NHS England plans to have contracts in place with recruitment agencies to hire between 2,000 and 3,000 GPs from overseas by November 20, documents reveal.
The controversial new framework agreement of international recruitment service providers is worth an estimated Stg£100 million (€110m) over three years, with NHS England expecting as many as eight providers to bid for the lucrative contracts.
General Practice Forward View (GPFV) – NHS England’s 2016 strategy spelling out a new approach to strengthening general practice – committed £2.4 billion (€2.64bn) of extra funding to the sector. In terms of workforce, the GPFV aims to deliver an additional 5,000 doctors working in general practice before April 2020.
A key part of the GPFV is to recruit a proportion of the additional 5,000 GPs from overseas – mainly from the EU – from Autumn 2017 through to April 2020.
According to tender documents, potential providers will be required to identify and source candidates, lead recruitment campaigns, carry out visa/immigration screening and interview candidates, as well as provide pre-employment screening and basic induction.Non-clinical training services (including off-shore and residential on-shore within England) and relocation services will also be required under the framework agreement.
Electronic auctions – where multiple sellers offer bids on the item, competing to offer the lowest price that meets all of the specifications of the bid – will not be used in the procurement exercise to establish the framework agreement. However, they may be undertaken by participating authorities accessing the resulting agreements, when establishing individual call-off contracts, NHS England has confirmed.
Responding to the plans, Prof Helen Stokes-Lampard, Chair of the Royal College of GPs, welcomed the international recruitment boost to ease GP shortages. “Workload in general practice is escalating: it has risen 16% over the past seven years, yet investment in our service has declined and we are desperately short of GPs and nurses.
“It is imperative that we do everything possible to address this, including recruiting more GPs, retaining existing ones, and making it easier for trained GPs to return to practice after a career break.”
Prof Stokes-Lampard said she welcomed any GP from the EU or further afield who wanted to work in UK general practice – as long as they meet the rigorous standards set by the College and the General Medical Council to ensure safe clinical practice – to contribute to delivering care to over 1 million patients every day.
“NHS England’s GP Forward View has always included introducing 500 appropriately trained and qualified GPs from overseas into our GP workforce. If NHS England are confident that there is appetite to extend this scheme further, then we welcome this aspiration and will do all we can to support them to recruit and safely welcome new GPs to the profession.”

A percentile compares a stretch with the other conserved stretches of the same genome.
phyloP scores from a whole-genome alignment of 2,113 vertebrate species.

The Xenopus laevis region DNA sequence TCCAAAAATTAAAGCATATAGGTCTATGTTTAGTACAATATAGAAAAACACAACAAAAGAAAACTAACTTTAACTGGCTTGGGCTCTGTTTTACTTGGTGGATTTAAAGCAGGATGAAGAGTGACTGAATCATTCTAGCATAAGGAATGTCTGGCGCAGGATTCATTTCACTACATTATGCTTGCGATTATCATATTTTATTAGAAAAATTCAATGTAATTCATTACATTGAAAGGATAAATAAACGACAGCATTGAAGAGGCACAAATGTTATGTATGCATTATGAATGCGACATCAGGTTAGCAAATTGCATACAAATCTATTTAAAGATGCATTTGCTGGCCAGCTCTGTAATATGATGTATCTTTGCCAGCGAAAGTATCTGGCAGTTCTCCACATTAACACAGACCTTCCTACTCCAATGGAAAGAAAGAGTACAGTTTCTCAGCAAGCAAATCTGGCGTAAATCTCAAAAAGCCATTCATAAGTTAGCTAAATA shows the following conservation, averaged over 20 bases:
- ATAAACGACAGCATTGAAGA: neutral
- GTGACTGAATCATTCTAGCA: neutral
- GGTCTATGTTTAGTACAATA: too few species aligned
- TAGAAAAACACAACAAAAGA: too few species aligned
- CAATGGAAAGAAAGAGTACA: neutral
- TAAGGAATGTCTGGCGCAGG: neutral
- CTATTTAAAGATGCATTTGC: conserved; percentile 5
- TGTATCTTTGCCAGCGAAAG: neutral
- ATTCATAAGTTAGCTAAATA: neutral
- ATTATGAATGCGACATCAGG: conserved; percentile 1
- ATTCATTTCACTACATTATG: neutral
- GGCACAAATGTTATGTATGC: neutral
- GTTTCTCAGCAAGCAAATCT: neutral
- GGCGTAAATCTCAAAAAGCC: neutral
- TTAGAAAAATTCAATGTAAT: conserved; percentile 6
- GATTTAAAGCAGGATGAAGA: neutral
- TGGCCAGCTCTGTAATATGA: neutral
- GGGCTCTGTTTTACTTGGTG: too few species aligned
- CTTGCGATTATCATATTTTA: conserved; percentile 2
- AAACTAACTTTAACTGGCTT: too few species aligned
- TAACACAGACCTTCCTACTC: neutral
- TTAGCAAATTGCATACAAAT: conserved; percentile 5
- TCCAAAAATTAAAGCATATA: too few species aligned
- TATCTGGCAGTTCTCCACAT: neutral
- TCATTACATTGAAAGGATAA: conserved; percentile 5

The RCGP Chair stressed that the health service needed the pledges in GP Forward View, including £2.4bn extra a year for general practice and 5,000 more full-time equivalent GPs by 2020, to now be delivered as a matter of urgency.
The British Medical Association (BMA) was more cautious in its response to the recruitment drive, stating that while plans to hire more doctors from overseas may help to provide much needed GPs in the short term, more needed to be done by the UK government to create a “sustainable, long-term basis on which to remedy the huge workforce problems threatening to overwhelm GP services across the country”.
Dr Richard Vautrey, BMA GP Committee Chair, commented: “It is disappointing that once again the latest official figures show only a marginal increase in the GP workforce in England [barely 1%] despite repeated promises by politicians that patients would be seeing thousands more GPs trained in the UK delivering care in the NHS.
“Many GP practices are struggling badly to provide enough appointments and basic services to the public because of endemic staff shortages. A recent BMA poll found that a third of GP practices had vacancies unfilled for more than a year.
“We need the government to not only immediately implement in full the provisions of the GP Forward View but to go beyond this so that Health Education England, NHS England and other bodies are able to recruit and, crucially, retain GPs.”
He feared that far too many GPs were quitting the profession owing to the overworked and underfunded environment they were expected to work in, while medical graduates were “turning their backs on a career in general practice for the same reasons”.